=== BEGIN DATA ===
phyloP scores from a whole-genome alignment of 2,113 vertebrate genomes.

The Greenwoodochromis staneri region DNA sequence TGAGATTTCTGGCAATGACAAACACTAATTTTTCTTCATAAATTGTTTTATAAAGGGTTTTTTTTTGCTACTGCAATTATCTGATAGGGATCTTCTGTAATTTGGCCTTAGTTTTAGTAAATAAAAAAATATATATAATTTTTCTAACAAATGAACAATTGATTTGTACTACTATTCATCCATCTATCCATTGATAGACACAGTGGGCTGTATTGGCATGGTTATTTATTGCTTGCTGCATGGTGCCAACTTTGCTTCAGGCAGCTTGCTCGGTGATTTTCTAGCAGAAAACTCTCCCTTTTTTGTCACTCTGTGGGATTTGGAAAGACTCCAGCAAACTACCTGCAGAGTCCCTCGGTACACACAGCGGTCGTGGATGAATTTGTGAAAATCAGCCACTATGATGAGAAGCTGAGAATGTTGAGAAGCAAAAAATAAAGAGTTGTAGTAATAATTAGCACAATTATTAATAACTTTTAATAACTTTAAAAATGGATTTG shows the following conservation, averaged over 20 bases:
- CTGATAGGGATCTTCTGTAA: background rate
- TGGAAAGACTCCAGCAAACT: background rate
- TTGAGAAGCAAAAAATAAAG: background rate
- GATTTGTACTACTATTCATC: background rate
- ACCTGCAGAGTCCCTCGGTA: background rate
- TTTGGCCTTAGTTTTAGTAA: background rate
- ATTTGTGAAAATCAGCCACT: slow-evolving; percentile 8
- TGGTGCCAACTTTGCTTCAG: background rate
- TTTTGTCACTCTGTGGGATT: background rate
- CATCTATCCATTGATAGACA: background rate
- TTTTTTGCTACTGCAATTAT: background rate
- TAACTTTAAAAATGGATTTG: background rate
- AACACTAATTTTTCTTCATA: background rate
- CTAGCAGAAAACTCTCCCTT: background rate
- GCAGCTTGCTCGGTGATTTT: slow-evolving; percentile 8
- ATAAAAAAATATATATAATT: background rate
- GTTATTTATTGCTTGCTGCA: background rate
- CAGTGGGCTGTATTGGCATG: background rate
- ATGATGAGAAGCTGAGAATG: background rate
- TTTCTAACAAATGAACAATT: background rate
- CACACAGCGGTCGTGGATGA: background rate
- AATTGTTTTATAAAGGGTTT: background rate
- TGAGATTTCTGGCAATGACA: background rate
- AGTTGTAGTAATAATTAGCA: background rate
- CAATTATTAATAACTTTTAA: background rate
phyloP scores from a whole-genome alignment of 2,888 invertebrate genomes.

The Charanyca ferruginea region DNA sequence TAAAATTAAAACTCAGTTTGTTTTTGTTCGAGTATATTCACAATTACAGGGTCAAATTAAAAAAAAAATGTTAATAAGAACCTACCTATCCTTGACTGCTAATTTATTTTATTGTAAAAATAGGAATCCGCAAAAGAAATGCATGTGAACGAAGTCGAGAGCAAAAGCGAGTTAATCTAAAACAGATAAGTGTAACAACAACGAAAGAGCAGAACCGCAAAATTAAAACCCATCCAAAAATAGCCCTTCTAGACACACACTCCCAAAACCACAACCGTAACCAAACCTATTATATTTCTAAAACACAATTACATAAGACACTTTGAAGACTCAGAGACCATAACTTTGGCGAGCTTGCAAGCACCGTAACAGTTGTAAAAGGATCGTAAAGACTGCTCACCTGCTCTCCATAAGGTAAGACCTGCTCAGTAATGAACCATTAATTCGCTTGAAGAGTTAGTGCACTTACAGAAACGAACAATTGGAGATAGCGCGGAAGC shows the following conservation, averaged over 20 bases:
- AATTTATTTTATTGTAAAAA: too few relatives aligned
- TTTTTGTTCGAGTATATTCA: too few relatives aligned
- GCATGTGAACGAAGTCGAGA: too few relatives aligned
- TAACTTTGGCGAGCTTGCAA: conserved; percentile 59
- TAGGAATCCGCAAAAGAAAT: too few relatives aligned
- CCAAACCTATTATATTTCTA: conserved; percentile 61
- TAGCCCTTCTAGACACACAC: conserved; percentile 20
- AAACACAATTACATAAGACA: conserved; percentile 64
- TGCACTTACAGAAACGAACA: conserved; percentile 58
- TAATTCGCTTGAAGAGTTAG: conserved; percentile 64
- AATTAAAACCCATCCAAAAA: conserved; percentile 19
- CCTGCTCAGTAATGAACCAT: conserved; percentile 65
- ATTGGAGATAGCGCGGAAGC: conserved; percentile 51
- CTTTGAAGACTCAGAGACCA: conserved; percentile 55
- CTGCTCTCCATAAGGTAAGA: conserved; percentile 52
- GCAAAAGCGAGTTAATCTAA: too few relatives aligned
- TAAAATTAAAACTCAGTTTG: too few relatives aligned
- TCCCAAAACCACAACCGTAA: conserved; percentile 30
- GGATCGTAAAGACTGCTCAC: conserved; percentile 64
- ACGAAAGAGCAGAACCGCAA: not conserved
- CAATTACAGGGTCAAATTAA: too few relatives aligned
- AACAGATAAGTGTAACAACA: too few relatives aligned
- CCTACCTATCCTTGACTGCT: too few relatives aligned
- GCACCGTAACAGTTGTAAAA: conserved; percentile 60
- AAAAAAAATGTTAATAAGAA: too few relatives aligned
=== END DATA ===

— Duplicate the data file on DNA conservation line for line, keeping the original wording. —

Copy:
phyloP scores from a whole-genome alignment of 2,113 vertebrate genomes.

The Greenwoodochromis staneri region DNA sequence TGAGATTTCTGGCAATGACAAACACTAATTTTTCTTCATAAATTGTTTTATAAAGGGTTTTTTTTTGCTACTGCAATTATCTGATAGGGATCTTCTGTAATTTGGCCTTAGTTTTAGTAAATAAAAAAATATATATAATTTTTCTAACAAATGAACAATTGATTTGTACTACTATTCATCCATCTATCCATTGATAGACACAGTGGGCTGTATTGGCATGGTTATTTATTGCTTGCTGCATGGTGCCAACTTTGCTTCAGGCAGCTTGCTCGGTGATTTTCTAGCAGAAAACTCTCCCTTTTTTGTCACTCTGTGGGATTTGGAAAGACTCCAGCAAACTACCTGCAGAGTCCCTCGGTACACACAGCGGTCGTGGATGAATTTGTGAAAATCAGCCACTATGATGAGAAGCTGAGAATGTTGAGAAGCAAAAAATAAAGAGTTGTAGTAATAATTAGCACAATTATTAATAACTTTTAATAACTTTAAAAATGGATTTG shows the following conservation, averaged over 20 bases:
- CTGATAGGGATCTTCTGTAA: background rate
- TGGAAAGACTCCAGCAAACT: background rate
- TTGAGAAGCAAAAAATAAAG: background rate
- GATTTGTACTACTATTCATC: background rate
- ACCTGCAGAGTCCCTCGGTA: background rate
- TTTGGCCTTAGTTTTAGTAA: background rate
- ATTTGTGAAAATCAGCCACT: slow-evolving; percentile 8
- TGGTGCCAACTTTGCTTCAG: background rate
- TTTTGTCACTCTGTGGGATT: background rate
- CATCTATCCATTGATAGACA: background rate
- TTTTTTGCTACTGCAATTAT: background rate
- TAACTTTAAAAATGGATTTG: background rate
- AACACTAATTTTTCTTCATA: background rate
- CTAGCAGAAAACTCTCCCTT: background rate
- GCAGCTTGCTCGGTGATTTT: slow-evolving; percentile 8
- ATAAAAAAATATATATAATT: background rate
- GTTATTTATTGCTTGCTGCA: background rate
- CAGTGGGCTGTATTGGCATG: background rate
- ATGATGAGAAGCTGAGAATG: background rate
- TTTCTAACAAATGAACAATT: background rate
- CACACAGCGGTCGTGGATGA: background rate
- AATTGTTTTATAAAGGGTTT: background rate
- TGAGATTTCTGGCAATGACA: background rate
- AGTTGTAGTAATAATTAGCA: background rate
- CAATTATTAATAACTTTTAA: background rate
phyloP scores from a whole-genome alignment of 2,888 invertebrate genomes.

The Charanyca ferruginea region DNA sequence TAAAATTAAAACTCAGTTTGTTTTTGTTCGAGTATATTCACAATTACAGGGTCAAATTAAAAAAAAAATGTTAATAAGAACCTACCTATCCTTGACTGCTAATTTATTTTATTGTAAAAATAGGAATCCGCAAAAGAAATGCATGTGAACGAAGTCGAGAGCAAAAGCGAGTTAATCTAAAACAGATAAGTGTAACAACAACGAAAGAGCAGAACCGCAAAATTAAAACCCATCCAAAAATAGCCCTTCTAGACACACACTCCCAAAACCACAACCGTAACCAAACCTATTATATTTCTAAAACACAATTACATAAGACACTTTGAAGACTCAGAGACCATAACTTTGGCGAGCTTGCAAGCACCGTAACAGTTGTAAAAGGATCGTAAAGACTGCTCACCTGCTCTCCATAAGGTAAGACCTGCTCAGTAATGAACCATTAATTCGCTTGAAGAGTTAGTGCACTTACAGAAACGAACAATTGGAGATAGCGCGGAAGC shows the following conservation, averaged over 20 bases:
- AATTTATTTTATTGTAAAAA: too few relatives aligned
- TTTTTGTTCGAGTATATTCA: too few relatives aligned
- GCATGTGAACGAAGTCGAGA: too few relatives aligned
- TAACTTTGGCGAGCTTGCAA: conserved; percentile 59
- TAGGAATCCGCAAAAGAAAT: too few relatives aligned
- CCAAACCTATTATATTTCTA: conserved; percentile 61
- TAGCCCTTCTAGACACACAC: conserved; percentile 20
- AAACACAATTACATAAGACA: conserved; percentile 64
- TGCACTTACAGAAACGAACA: conserved; percentile 58
- TAATTCGCTTGAAGAGTTAG: conserved; percentile 64
- AATTAAAACCCATCCAAAAA: conserved; percentile 19
- CCTGCTCAGTAATGAACCAT: conserved; percentile 65
- ATTGGAGATAGCGCGGAAGC: conserved; percentile 51
- CTTTGAAGACTCAGAGACCA: conserved; percentile 55
- CTGCTCTCCATAAGGTAAGA: conserved; percentile 52
- GCAAAAGCGAGTTAATCTAA: too few relatives aligned
- TAAAATTAAAACTCAGTTTG: too few relatives aligned
- TCCCAAAACCACAACCGTAA: conserved; percentile 30
- GGATCGTAAAGACTGCTCAC: conserved; percentile 64
- ACGAAAGAGCAGAACCGCAA: not conserved
- CAATTACAGGGTCAAATTAA: too few relatives aligned
- AACAGATAAGTGTAACAACA: too few relatives aligned
- CCTACCTATCCTTGACTGCT: too few relatives aligned
- GCACCGTAACAGTTGTAAAA: conserved; percentile 60
- AAAAAAAATGTTAATAAGAA: too few relatives aligned